“Your average school building that you’re going to walk into today is not a commercial facility where you go to do your grocery shopping, or retail shopping, or even a lot of the office spaces that folks are used to going into every day. And even if you want to, it’s really difficult and expensive to retrofit these buildings with the controls needed,” he said.
Barkkume discovered guidance for clean air even from the CDC has fallen short.
“From the beginning and up until today, the CDC does not recognize full aerosol transmission of the virus and this trickles down to the state level and it informs the requirements the Department of Education places on school districts and it changes the way they do their planning,” he said.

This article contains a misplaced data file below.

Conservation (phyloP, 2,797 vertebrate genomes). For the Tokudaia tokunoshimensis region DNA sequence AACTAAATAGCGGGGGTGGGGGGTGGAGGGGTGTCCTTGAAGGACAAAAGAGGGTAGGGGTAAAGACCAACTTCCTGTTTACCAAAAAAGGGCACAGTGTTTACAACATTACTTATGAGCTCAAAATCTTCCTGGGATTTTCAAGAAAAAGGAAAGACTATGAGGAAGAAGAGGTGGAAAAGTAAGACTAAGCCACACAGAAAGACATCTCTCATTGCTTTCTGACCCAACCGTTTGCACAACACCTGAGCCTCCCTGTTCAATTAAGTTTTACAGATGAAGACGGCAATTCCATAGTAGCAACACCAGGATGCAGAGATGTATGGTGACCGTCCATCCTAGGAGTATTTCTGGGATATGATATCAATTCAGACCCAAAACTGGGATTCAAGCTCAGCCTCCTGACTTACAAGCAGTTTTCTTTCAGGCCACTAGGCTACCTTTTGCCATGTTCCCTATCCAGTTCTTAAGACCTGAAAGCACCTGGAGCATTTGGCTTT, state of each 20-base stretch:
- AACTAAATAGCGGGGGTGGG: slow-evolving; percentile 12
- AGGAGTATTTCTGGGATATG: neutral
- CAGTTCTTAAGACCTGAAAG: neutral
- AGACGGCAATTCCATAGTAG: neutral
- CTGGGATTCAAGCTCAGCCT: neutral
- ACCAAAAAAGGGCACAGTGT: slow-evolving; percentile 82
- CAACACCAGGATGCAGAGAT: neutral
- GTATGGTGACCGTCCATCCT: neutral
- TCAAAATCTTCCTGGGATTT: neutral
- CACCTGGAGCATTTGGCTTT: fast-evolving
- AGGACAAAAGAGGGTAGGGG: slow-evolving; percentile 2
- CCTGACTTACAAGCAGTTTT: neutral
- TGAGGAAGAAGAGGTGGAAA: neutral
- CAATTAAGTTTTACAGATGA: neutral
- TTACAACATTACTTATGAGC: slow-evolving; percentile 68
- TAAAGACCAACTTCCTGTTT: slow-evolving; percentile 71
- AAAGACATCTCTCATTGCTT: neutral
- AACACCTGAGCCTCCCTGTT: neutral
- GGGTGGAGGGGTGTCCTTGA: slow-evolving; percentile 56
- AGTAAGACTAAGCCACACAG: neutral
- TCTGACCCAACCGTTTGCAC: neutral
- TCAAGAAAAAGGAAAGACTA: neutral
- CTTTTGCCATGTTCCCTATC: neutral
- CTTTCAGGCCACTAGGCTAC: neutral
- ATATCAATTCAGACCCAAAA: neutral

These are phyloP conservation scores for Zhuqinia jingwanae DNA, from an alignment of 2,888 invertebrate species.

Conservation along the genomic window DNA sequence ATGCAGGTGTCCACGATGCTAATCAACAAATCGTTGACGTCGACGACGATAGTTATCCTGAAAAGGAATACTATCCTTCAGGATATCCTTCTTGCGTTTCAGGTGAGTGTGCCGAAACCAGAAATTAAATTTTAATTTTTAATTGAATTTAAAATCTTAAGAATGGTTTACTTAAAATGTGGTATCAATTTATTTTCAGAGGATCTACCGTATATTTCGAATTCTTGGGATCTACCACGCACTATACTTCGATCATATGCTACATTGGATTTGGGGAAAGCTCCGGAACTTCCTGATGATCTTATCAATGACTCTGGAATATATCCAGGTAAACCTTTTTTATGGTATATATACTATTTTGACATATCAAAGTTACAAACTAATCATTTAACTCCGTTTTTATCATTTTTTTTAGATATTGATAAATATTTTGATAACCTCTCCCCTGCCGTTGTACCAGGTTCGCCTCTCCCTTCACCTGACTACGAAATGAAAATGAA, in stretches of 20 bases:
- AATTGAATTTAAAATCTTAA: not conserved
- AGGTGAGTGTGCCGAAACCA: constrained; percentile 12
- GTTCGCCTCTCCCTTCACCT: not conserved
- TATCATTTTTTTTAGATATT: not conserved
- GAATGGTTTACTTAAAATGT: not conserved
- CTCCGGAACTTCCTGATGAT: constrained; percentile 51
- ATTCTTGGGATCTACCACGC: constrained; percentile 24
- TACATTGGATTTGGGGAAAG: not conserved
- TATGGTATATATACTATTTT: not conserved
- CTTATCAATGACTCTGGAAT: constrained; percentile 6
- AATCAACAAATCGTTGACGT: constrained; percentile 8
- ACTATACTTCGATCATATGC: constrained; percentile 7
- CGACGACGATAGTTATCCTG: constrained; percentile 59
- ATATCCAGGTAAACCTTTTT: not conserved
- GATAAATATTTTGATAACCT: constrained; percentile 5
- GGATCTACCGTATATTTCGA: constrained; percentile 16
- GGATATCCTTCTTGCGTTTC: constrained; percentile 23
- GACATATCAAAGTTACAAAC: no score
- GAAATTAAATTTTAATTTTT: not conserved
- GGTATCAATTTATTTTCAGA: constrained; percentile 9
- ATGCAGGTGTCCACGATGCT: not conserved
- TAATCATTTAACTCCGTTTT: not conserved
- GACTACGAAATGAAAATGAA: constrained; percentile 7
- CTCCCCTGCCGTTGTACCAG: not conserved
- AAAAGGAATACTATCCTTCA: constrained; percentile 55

He is now working with teachers unions to raise a red flag about air quality in schools. He believes aerosol droplets can escape even when a person’s wearing a mask. And Barkkume says the state has no measurements to prove a school’s met the required clean air standards.
There’s been a big focus on filters lately, with some districts investing in MERV filters. But Barkkume says that’s less important than ventilation. And it all goes out the window when schools are overcrowded, says Heather Sorge, campaign organizer for Healthy Schools Now.
“These are issues that really needed to be addressed long before COVID-19, but now they’ve been highlighted and exacerbated by the virus. And things like poor ventilation can actually make the virus spread faster,” said Sorge.
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